Martin Lewis has taken to social media to warn of a dangerous new deepfake scam which uses his face and voice to promote an investment app supposedly backed by billionaire Elon Musk.
The deceptive ad appeared on Facebook and Instagram, posing as a clip from a This Morning segment, where Money Saving Expert founder Martin Lewis often provides advice. The ad shows Martin Lewis endorsing a new investment app called Quantum.AI, which supposedly has a $3 billion investment from Twitter and Tesla owner Elon Musk.
The video, however, is entirely fake. Martin Lewis’s face and voice have been artificially created and manipulated to a frighteningly accurate degree – known as a deepfake – to sell an app that is, at best incredibly poorly reviewed online, and at worst a scam designed to steal money from unsuspecting victims.
Martin Lewis is a popular target for online fraudsters who use his likeness and reputation for their illicit benefit. In 2021, NatWest revealed that he was among the top five celebrities whose names and pictures were used in scam schemes. The bank estimated that the highest value case involving Martin Lewis reached £222k – slightly lower than scams impersonating Holly Willoughby, Alex Ferguson and Deborah Meaden.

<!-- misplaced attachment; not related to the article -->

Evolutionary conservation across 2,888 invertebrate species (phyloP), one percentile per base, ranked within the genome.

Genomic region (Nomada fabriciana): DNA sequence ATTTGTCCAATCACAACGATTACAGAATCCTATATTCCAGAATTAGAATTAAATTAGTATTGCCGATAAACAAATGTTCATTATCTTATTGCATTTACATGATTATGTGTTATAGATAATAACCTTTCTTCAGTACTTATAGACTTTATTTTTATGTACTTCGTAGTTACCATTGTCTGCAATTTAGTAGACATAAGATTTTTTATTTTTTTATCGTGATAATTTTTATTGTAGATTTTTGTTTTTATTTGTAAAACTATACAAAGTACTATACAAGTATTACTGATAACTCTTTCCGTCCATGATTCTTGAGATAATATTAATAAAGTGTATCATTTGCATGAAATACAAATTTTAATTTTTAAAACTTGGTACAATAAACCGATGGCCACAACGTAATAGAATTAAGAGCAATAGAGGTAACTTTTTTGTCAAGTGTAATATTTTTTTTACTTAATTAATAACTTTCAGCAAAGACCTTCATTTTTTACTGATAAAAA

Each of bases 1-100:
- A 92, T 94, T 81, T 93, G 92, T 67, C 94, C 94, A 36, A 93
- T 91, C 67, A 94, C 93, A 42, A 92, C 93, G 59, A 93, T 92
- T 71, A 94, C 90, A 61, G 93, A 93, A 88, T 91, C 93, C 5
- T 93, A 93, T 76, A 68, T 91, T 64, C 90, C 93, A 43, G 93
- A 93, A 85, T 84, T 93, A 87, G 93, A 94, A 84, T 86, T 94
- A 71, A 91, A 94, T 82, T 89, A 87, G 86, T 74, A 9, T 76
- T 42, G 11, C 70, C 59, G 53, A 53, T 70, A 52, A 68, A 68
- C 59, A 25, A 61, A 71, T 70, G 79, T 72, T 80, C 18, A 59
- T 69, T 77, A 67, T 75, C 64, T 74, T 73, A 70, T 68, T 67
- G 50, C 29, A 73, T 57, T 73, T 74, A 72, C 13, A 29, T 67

The Online Safety Bill
In 2022, Martin Lewis championed a letter to the government requesting stricter laws around online advertisements, particularly on social media. It is believed that later this year the long-debated Online Safety Bill will be passed into law, which, among other regulations, should offer better protections for individuals against deceptive and fraudulent adverts. This bill has been years in the making and has gone through many rounds of revisions, with politicians still debating the breadth and scope of the bill.
Similar video and audio deepfakes have been used in an attempt to extort money out of victims, but the Money Saving Expert admits that this is the first deepfake he has seen using his face.
Responding to the deepfake scam advert
Martin Lewis took to social media to warn followers of the scam, commenting: “This is frightening, it’s the first deep fake video scam I’ve seen with me in it. [The government] & regulators must step up to stop big tech publishing such dangerous fakes. [People will] lose money and [it will] ruin lives”.
Appearing on Good Morning Britain to offer further warnings about the danger of deepfake scams, Lewis said: “It’s an absolutely terrifying development. This is still only the early stages of the technology and they are only going to get better.
“We are in a dangerous dystopian future and nothing is being done to protect people. It’s an absolute sham.”
In response to the high-profile scam, a government spokesperson advised: “The Government recognises the threat that digitally manipulated content can pose and takes the issue very seriously.
“Deep fake scams, which are fraudulent, will be caught by the Online Safety Bill’s illegal content duties. Platforms will have to take preventative measures to prevent fraudulent content appearing on their platforms and swiftly remove if it does.”
When asked about the advert, a Meta spokesperson advised that the ad did not fall in line with their policies and had been “proactively removed by our teams”, along with other similar adverts.